Cruising is an exciting and adventurous travel excursion. Whether you are on your honeymoon or planning a vacation with friends and/or family a cruise can be a relaxing and rewarding experience that offers the opportunity to explore many parts of the world. Cruise Critic’s very own Carolyn Spencer Brown has some tips to help jump start your cruise and to help you score an awesome cruise bargain.
In the midst of planning a winter vacation, I plugged a few parameters into an online search engine, and out spooled a truly breathtaking array of cruise bargains. Nearly 300! Aside from the investment in time just wading through so many choices, the results most likely make even the most experienced cruise traveler wonder: What is a good deal, exactly? It depends. And here’s the thing: The best deal in the world is not a great bargain if you wind up in a destination that doesn’t intrigue, on a ship that doesn’t match your travel style or requires unanticipated out sized expenditures — such as long-haul flights — to get to your cruise. Here are six tips that will help you find that fabulous cruise for a price you can afford.
It’s not uncommon to find fares labeled “deals that really aren’t. It’s just clever marketing. For basic parameters, a serious bargain on a big ship is paying under $50 per person per day for a cabin (so the cost is $100 per day for a pair of travelers). On a luxury cruise, where you likely travel on smaller ships with larger cabins and lots of inclusive extras, anything in the $300 per person per day range is snatch-worthy. Heading out on a river cruise? If you can snare a $250 fare, grab it.
Still, a really cheap deal is not the same as a great value. Cruise lines are increasingly incorporating extras into base fares that really can translate into an excellent value for your money. Look for bundles that include pre- and post-cruise hotel stays, airfare and gratuities. Plan to splurge on cocktails, dine at alternative restaurants or book a lot of spa treatments or shore excursions? All-inclusive packages that allow all-you-can-drink beverages (from soda packages to specialty coffees to alcohol), combine eatery service charges or offer discounts on multiple purchases of spa treatments or shore excursions can be a budgetary boon.
If you’re thinking about cruising in a region that’s well-served by lines, such as the Caribbean, Europe and Alaska, they’ll have more cabins to fill — and you’ll have more choice. On the other hand, equally cruise-worthy places like South America, French Polynesia, Japan, Antarctica and South Africa aren’t as well-represented, so there’s less competition.
There’s a trade-off — and it’s evident in cruise pricing — when you’re traveling at the peak of a region’s season and when you’re not. Most popular cruise regions have high and low seasons. High season typically occurs during school vacation periods (the winter holidays, spring break and summer) and when good weather potential is at its best. Low season is the opposite. Families aren’t traveling and you may well run into adverse climates. Beyond that, most cruise regions have their own seasonalities. In the Caribbean, for instance, seriously good deals can be hard to come by during Christmas and New Year’s and again during the almost six-week period that schools break for spring. You can nab a super-good deal, though, if you travel during the Caribbean’s low season, which includes the peak period of potential hurricane formation between August and October, and pre-holiday periods in December. Alaska is a different story; its high season, good weather period typically runs from early June to late August. Since cruises operate from late April to mid-September, those early- and late-season offerings may be subject to dicier weather but you’re compensated with a lower fare.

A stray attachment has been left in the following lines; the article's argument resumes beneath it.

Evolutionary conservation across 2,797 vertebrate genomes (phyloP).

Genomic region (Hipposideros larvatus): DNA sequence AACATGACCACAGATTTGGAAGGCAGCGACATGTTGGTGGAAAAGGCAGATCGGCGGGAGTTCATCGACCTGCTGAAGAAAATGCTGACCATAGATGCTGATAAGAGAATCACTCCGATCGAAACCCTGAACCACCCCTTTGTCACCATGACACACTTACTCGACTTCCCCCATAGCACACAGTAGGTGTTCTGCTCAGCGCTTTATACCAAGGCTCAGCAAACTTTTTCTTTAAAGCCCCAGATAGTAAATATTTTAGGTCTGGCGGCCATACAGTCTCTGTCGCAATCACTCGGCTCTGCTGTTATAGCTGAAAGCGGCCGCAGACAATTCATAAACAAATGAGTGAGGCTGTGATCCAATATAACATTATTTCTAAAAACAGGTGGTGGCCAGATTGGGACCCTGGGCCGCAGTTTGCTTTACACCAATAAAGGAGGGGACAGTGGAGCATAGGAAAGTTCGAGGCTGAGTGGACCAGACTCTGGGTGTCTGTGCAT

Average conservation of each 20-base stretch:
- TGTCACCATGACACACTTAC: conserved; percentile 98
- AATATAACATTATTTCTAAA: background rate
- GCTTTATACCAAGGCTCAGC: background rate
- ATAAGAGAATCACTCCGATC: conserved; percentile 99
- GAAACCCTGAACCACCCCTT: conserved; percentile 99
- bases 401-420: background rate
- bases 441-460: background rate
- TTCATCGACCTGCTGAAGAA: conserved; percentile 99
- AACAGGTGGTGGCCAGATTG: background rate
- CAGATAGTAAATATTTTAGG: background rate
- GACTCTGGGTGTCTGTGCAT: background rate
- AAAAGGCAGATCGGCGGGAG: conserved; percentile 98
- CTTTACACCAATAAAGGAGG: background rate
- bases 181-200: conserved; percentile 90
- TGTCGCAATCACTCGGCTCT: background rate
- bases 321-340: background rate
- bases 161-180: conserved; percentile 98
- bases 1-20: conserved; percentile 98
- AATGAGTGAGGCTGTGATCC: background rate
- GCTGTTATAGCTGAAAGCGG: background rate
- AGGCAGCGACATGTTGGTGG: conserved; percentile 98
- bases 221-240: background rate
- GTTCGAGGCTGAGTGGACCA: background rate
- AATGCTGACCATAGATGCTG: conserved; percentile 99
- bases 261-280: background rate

Get the latest developments on deals delivered straight to your email inbox. Cruise Critic, for instance, publishes a weekly deals e-letter with the best offers, hand-picked by our team. It’s free and easy to sign up.
We can’t think of a more fun “homework” assignment than researching our next cruise vacation. But at some point, we’ll turn over our ideas and inspirations to a good travel advisor. Knowing full well our preferences and also knowing perhaps a bit more about how the system works, a qualified travel advisor will provide expert counsel and do the heavy lifting that comes with actually booking the trip. Best of all? Most offer their services on a complimentary basis.
By: Carolyn Spencer Brown, Chief Content Strategist, Cruise Critic